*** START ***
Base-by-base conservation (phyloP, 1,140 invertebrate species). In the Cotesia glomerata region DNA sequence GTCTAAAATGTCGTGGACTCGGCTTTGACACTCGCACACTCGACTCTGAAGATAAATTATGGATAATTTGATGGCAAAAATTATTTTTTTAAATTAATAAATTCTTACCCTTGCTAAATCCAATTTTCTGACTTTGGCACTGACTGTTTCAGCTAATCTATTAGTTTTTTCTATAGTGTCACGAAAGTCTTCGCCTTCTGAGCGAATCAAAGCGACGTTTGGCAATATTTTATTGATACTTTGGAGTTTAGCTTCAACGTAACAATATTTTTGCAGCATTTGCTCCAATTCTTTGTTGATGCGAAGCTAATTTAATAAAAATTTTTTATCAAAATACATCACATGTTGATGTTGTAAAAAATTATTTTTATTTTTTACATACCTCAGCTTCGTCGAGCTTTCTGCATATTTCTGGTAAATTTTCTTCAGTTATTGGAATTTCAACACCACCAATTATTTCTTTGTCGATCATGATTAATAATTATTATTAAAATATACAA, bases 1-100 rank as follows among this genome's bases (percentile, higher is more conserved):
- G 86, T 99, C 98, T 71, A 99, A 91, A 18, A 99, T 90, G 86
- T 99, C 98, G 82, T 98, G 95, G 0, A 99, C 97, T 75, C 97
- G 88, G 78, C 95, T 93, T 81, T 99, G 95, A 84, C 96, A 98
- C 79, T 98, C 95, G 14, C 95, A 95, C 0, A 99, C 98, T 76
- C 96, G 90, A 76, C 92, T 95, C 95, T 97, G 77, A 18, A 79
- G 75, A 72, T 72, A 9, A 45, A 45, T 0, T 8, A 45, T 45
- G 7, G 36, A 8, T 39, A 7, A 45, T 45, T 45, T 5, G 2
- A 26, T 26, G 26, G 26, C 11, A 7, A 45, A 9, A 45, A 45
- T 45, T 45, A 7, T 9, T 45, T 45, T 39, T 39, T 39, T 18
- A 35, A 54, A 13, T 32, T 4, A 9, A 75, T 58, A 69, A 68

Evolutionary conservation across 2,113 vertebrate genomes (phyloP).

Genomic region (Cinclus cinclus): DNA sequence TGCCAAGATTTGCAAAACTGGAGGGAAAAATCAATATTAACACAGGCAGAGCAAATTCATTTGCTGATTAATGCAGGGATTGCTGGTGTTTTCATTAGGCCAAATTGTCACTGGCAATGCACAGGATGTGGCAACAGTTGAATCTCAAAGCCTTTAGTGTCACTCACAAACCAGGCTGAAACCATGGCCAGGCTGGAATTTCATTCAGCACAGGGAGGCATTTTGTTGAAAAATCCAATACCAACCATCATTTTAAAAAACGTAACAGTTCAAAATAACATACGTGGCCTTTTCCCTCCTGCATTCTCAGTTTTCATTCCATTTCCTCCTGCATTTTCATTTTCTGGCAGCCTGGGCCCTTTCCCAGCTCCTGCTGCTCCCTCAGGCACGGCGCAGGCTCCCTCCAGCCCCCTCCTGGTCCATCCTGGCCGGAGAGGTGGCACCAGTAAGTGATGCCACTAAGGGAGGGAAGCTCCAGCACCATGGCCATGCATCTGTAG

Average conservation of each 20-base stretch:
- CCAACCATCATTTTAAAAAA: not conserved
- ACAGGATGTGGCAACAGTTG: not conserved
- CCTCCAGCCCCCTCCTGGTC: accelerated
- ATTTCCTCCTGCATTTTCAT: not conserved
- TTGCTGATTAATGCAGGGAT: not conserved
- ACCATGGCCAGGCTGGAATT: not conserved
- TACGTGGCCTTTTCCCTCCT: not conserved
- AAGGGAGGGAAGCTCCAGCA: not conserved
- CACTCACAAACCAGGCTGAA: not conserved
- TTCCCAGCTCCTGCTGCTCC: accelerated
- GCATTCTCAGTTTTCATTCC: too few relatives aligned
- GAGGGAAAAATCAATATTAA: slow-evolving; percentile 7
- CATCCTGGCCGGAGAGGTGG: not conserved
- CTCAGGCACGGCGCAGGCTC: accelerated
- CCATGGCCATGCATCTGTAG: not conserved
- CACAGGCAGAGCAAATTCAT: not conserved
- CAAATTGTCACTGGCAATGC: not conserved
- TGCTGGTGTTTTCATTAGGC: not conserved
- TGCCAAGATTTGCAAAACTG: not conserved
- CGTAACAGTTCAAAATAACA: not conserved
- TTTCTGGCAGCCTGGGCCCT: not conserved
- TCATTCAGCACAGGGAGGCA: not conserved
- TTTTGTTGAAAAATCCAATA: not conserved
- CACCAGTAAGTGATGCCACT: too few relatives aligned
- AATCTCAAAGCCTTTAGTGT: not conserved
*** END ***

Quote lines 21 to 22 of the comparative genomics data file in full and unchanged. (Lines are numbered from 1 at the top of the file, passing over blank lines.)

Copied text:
- TACGTGGCCTTTTCCCTCCT: not conserved
- AAGGGAGGGAAGCTCCAGCA: not conserved